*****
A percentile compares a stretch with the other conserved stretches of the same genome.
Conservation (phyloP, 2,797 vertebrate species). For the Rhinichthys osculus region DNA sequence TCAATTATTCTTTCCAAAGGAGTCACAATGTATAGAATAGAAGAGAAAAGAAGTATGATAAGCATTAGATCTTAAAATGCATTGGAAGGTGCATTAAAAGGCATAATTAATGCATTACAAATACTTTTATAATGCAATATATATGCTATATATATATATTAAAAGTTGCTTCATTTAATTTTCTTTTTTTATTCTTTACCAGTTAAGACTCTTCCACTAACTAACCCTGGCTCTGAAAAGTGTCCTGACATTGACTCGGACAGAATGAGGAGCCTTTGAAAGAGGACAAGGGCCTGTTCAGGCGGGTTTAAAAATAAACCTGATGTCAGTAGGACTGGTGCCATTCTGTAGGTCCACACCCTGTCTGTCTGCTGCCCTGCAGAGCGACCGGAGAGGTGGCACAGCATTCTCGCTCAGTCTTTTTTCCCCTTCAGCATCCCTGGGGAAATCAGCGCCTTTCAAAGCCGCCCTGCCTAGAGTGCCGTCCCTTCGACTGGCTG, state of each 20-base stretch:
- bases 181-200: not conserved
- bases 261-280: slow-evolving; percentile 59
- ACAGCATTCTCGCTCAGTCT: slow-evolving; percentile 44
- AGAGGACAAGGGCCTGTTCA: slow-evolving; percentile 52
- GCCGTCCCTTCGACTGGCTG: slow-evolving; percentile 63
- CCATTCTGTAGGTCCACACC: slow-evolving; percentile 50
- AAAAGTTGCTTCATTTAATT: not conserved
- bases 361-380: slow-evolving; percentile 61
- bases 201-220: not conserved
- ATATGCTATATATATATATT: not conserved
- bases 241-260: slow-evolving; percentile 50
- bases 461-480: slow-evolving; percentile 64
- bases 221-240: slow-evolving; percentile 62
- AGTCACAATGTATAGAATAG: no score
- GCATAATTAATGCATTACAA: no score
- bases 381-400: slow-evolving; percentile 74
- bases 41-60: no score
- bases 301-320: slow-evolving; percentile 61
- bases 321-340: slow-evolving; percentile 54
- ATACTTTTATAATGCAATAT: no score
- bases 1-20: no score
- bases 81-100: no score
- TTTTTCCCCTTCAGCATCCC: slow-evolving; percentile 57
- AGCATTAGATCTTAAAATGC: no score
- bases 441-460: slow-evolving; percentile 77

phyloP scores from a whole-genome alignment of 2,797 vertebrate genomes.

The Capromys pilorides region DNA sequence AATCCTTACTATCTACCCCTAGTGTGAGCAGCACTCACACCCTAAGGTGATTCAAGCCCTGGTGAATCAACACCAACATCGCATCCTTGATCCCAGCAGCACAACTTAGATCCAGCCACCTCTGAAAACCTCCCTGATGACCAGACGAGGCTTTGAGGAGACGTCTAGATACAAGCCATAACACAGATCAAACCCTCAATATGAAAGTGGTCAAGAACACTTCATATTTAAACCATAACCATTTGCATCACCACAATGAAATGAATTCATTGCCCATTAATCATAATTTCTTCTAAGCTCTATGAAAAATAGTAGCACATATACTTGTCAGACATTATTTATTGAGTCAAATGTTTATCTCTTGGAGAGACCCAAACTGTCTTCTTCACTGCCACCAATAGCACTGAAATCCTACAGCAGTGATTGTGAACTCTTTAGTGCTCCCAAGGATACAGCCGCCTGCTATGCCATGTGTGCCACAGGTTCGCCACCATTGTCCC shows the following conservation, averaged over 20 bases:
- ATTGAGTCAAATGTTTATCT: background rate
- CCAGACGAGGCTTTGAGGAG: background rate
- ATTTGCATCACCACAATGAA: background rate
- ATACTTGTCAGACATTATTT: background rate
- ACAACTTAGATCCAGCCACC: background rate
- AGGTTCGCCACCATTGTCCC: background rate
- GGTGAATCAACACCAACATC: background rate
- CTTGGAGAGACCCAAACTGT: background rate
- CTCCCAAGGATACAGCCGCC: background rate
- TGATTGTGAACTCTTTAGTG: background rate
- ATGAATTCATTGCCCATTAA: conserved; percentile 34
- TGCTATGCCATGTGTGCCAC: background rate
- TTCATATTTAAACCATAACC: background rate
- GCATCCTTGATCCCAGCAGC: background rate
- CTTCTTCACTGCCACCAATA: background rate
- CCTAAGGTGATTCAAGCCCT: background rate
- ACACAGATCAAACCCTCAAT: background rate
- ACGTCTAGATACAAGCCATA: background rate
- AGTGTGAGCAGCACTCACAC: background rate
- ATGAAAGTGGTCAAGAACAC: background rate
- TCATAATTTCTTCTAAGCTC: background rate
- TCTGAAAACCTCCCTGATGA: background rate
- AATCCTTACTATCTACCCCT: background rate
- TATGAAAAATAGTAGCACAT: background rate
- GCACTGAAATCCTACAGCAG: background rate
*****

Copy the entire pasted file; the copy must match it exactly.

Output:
A percentile compares a stretch with the other conserved stretches of the same genome.
Conservation (phyloP, 2,797 vertebrate species). For the Rhinichthys osculus region DNA sequence TCAATTATTCTTTCCAAAGGAGTCACAATGTATAGAATAGAAGAGAAAAGAAGTATGATAAGCATTAGATCTTAAAATGCATTGGAAGGTGCATTAAAAGGCATAATTAATGCATTACAAATACTTTTATAATGCAATATATATGCTATATATATATATTAAAAGTTGCTTCATTTAATTTTCTTTTTTTATTCTTTACCAGTTAAGACTCTTCCACTAACTAACCCTGGCTCTGAAAAGTGTCCTGACATTGACTCGGACAGAATGAGGAGCCTTTGAAAGAGGACAAGGGCCTGTTCAGGCGGGTTTAAAAATAAACCTGATGTCAGTAGGACTGGTGCCATTCTGTAGGTCCACACCCTGTCTGTCTGCTGCCCTGCAGAGCGACCGGAGAGGTGGCACAGCATTCTCGCTCAGTCTTTTTTCCCCTTCAGCATCCCTGGGGAAATCAGCGCCTTTCAAAGCCGCCCTGCCTAGAGTGCCGTCCCTTCGACTGGCTG, state of each 20-base stretch:
- bases 181-200: not conserved
- bases 261-280: slow-evolving; percentile 59
- ACAGCATTCTCGCTCAGTCT: slow-evolving; percentile 44
- AGAGGACAAGGGCCTGTTCA: slow-evolving; percentile 52
- GCCGTCCCTTCGACTGGCTG: slow-evolving; percentile 63
- CCATTCTGTAGGTCCACACC: slow-evolving; percentile 50
- AAAAGTTGCTTCATTTAATT: not conserved
- bases 361-380: slow-evolving; percentile 61
- bases 201-220: not conserved
- ATATGCTATATATATATATT: not conserved
- bases 241-260: slow-evolving; percentile 50
- bases 461-480: slow-evolving; percentile 64
- bases 221-240: slow-evolving; percentile 62
- AGTCACAATGTATAGAATAG: no score
- GCATAATTAATGCATTACAA: no score
- bases 381-400: slow-evolving; percentile 74
- bases 41-60: no score
- bases 301-320: slow-evolving; percentile 61
- bases 321-340: slow-evolving; percentile 54
- ATACTTTTATAATGCAATAT: no score
- bases 1-20: no score
- bases 81-100: no score
- TTTTTCCCCTTCAGCATCCC: slow-evolving; percentile 57
- AGCATTAGATCTTAAAATGC: no score
- bases 441-460: slow-evolving; percentile 77

phyloP scores from a whole-genome alignment of 2,797 vertebrate genomes.

The Capromys pilorides region DNA sequence AATCCTTACTATCTACCCCTAGTGTGAGCAGCACTCACACCCTAAGGTGATTCAAGCCCTGGTGAATCAACACCAACATCGCATCCTTGATCCCAGCAGCACAACTTAGATCCAGCCACCTCTGAAAACCTCCCTGATGACCAGACGAGGCTTTGAGGAGACGTCTAGATACAAGCCATAACACAGATCAAACCCTCAATATGAAAGTGGTCAAGAACACTTCATATTTAAACCATAACCATTTGCATCACCACAATGAAATGAATTCATTGCCCATTAATCATAATTTCTTCTAAGCTCTATGAAAAATAGTAGCACATATACTTGTCAGACATTATTTATTGAGTCAAATGTTTATCTCTTGGAGAGACCCAAACTGTCTTCTTCACTGCCACCAATAGCACTGAAATCCTACAGCAGTGATTGTGAACTCTTTAGTGCTCCCAAGGATACAGCCGCCTGCTATGCCATGTGTGCCACAGGTTCGCCACCATTGTCCC shows the following conservation, averaged over 20 bases:
- ATTGAGTCAAATGTTTATCT: background rate
- CCAGACGAGGCTTTGAGGAG: background rate
- ATTTGCATCACCACAATGAA: background rate
- ATACTTGTCAGACATTATTT: background rate
- ACAACTTAGATCCAGCCACC: background rate
- AGGTTCGCCACCATTGTCCC: background rate
- GGTGAATCAACACCAACATC: background rate
- CTTGGAGAGACCCAAACTGT: background rate
- CTCCCAAGGATACAGCCGCC: background rate
- TGATTGTGAACTCTTTAGTG: background rate
- ATGAATTCATTGCCCATTAA: conserved; percentile 34
- TGCTATGCCATGTGTGCCAC: background rate
- TTCATATTTAAACCATAACC: background rate
- GCATCCTTGATCCCAGCAGC: background rate
- CTTCTTCACTGCCACCAATA: background rate
- CCTAAGGTGATTCAAGCCCT: background rate
- ACACAGATCAAACCCTCAAT: background rate
- ACGTCTAGATACAAGCCATA: background rate
- AGTGTGAGCAGCACTCACAC: background rate
- ATGAAAGTGGTCAAGAACAC: background rate
- TCATAATTTCTTCTAAGCTC: background rate
- TCTGAAAACCTCCCTGATGA: background rate
- AATCCTTACTATCTACCCCT: background rate
- TATGAAAAATAGTAGCACAT: background rate
- GCACTGAAATCCTACAGCAG: background rate